Motivation is a photography blog that discusses the creative aspects of photography. The posts will include thoughts about images and their interpretation, photographers and their work, technique, workflow, my ongoing projects, and perhaps even the occasional off topic rant.

Texture Blending Saves The Photo

I was recently making some photographs in downtown Pittsburgh and took this shot of the K & L Gates Center.  I liked the abstract appearance that resulted from isolating a portion of the building and placing the corner of the building in the center of the image.  This is basically how the picture appeared right out of the camera.  I used Photoshop to remove the distortion that results when pointing the camera upwards (I couldn't keep it level because there were trees etc at ground level and I wanted a purely shape based abstract image) and added a bit of contrast to restore the appearance to what it actually looked like (shooting the image in RAW format requires this). The day was overcast and gray, and that is exactly what one sees reflected in the windows....a bland gray sky.

K & L Gates Center, Pittsburgh, PA

Copyright Howard Grill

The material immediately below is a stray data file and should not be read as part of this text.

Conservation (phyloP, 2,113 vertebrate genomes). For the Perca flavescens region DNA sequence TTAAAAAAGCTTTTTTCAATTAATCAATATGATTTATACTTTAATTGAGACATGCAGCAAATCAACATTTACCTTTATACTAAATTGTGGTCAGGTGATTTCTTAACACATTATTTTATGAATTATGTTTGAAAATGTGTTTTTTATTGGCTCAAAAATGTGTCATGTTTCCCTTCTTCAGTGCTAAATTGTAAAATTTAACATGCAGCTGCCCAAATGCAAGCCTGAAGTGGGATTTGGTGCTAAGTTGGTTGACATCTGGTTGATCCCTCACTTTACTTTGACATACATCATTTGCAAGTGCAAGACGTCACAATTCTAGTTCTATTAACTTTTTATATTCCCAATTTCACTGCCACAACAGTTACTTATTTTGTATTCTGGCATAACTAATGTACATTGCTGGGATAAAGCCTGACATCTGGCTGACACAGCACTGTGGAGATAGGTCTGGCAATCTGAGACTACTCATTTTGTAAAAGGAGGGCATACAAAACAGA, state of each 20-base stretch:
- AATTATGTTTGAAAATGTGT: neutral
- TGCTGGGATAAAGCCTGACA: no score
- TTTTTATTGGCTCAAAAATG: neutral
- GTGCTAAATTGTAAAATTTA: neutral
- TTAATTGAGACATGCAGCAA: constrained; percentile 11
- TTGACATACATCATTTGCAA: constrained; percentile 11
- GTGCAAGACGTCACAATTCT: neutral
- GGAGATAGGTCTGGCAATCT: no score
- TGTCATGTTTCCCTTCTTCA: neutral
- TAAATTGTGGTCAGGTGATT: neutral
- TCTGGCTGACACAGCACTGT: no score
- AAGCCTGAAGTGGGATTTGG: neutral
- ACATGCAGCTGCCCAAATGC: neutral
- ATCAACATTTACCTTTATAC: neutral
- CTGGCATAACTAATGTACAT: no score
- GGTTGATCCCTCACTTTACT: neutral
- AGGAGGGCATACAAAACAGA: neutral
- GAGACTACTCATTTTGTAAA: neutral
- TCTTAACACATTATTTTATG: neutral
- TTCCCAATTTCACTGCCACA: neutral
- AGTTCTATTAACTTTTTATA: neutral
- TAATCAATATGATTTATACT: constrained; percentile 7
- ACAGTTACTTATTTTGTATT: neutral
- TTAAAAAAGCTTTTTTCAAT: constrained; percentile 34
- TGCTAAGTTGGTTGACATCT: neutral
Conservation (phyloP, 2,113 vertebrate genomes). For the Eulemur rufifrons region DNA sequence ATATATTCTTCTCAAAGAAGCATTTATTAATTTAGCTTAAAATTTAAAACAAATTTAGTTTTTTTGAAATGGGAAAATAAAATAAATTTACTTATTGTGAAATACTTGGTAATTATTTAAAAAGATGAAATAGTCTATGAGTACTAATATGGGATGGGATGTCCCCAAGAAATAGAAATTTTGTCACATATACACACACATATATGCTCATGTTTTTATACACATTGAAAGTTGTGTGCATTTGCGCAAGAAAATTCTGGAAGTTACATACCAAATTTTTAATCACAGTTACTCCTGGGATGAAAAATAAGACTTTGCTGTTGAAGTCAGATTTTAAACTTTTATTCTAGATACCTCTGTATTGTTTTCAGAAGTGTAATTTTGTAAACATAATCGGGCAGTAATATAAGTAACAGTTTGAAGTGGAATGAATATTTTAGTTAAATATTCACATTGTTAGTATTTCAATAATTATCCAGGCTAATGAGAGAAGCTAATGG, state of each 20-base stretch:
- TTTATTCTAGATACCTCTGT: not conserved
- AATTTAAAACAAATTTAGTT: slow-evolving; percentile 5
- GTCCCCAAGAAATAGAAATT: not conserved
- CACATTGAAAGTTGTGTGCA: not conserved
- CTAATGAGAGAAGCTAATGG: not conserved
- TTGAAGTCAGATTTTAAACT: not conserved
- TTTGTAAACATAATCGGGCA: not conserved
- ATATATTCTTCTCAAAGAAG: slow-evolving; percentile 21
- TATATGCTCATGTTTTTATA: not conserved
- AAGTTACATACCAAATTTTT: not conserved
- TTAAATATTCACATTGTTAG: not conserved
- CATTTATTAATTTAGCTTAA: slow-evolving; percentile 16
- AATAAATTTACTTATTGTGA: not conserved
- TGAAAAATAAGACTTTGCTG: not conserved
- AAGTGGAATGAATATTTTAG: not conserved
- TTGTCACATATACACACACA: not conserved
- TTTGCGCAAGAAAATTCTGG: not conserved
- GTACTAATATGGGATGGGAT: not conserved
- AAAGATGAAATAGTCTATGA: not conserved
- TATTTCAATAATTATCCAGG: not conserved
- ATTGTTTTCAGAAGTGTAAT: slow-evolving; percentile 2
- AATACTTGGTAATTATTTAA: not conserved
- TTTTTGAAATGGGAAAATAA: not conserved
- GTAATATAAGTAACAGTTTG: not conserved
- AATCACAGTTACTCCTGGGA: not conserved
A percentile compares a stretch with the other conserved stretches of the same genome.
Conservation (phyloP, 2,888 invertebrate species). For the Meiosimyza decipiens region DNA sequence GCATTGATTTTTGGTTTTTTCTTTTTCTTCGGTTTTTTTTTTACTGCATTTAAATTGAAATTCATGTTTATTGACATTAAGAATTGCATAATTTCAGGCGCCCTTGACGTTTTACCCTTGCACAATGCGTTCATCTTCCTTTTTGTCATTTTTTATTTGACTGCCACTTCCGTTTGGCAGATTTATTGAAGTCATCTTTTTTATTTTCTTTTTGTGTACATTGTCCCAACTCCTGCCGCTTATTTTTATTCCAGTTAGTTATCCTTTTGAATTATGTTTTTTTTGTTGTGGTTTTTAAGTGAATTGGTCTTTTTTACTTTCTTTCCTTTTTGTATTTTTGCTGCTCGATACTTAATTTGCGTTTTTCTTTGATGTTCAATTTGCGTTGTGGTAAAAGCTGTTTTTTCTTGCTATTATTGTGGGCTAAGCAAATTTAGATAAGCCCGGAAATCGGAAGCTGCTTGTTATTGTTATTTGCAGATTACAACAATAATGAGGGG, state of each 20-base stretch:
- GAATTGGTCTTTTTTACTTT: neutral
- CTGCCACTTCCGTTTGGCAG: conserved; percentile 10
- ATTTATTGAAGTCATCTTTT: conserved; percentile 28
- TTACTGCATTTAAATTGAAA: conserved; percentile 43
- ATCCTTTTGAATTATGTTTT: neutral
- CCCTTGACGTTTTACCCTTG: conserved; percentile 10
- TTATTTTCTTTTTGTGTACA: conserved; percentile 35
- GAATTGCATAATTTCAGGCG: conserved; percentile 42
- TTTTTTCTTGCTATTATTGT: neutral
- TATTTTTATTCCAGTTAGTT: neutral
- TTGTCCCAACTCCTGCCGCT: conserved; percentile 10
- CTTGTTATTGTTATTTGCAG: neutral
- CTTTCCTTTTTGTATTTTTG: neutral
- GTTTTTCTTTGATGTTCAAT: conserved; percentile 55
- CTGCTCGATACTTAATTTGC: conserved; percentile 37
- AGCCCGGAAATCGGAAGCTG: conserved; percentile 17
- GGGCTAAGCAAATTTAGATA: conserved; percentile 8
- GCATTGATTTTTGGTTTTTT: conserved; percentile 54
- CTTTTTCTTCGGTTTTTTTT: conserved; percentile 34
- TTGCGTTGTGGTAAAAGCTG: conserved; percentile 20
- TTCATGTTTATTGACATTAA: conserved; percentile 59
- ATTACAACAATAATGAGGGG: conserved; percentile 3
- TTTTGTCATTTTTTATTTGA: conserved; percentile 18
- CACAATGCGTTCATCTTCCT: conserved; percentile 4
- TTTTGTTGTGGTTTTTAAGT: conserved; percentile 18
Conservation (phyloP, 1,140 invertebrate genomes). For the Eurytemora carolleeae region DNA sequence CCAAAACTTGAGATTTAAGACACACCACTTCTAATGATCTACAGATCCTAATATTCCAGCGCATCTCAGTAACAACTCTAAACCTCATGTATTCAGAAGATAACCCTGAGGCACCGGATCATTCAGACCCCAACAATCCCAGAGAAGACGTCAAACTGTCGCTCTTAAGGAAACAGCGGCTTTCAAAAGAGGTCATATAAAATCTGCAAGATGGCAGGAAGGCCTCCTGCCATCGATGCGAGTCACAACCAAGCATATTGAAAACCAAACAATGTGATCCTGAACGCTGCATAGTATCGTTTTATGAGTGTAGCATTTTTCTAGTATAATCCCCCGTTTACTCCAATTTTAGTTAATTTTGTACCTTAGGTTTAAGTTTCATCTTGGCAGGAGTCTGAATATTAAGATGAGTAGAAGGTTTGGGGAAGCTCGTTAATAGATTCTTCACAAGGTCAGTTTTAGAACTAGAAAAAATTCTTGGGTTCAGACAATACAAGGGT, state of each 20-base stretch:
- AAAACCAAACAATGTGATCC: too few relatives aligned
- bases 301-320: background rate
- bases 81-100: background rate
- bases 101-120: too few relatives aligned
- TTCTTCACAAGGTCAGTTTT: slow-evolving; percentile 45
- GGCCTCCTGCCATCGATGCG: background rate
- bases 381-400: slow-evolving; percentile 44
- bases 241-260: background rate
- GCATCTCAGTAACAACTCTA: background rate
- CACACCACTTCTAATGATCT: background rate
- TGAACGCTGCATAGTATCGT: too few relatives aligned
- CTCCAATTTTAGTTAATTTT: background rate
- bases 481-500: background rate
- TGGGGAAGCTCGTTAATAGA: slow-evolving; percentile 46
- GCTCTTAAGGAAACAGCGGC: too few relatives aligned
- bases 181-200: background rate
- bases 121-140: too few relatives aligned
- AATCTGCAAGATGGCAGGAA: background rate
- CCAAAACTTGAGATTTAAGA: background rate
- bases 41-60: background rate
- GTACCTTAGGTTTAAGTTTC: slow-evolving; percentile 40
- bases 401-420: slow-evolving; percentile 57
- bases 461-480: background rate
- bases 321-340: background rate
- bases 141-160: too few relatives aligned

I liked the general idea of the photo, but found that it looked far too 'bland' and not representative of what the building seemed to portray to me on that morning walk.  So I  thought about ways to add interest and mood to the image in order to convey what it felt like that morning.

After several failed attempts to try to 'spice up' the picture, I decided to give the texture blending technique a try.  This technique takes an image that is purely a texture, in this case a photo of a canvas portrait backdrop, and seamlessly blends it into the  main photo by using the soft light, hard light, or overlay blending options in Photoshop.

K & L Gates Center With Texture Blending

Copyright Howard Grill

I thought that this restored the right feel to the photograph and rescued it from the 'circular file'.  Is it real?  No!  But, as I have mentioned before, I don't think that pure reality is necessarily the goal of fine art photography!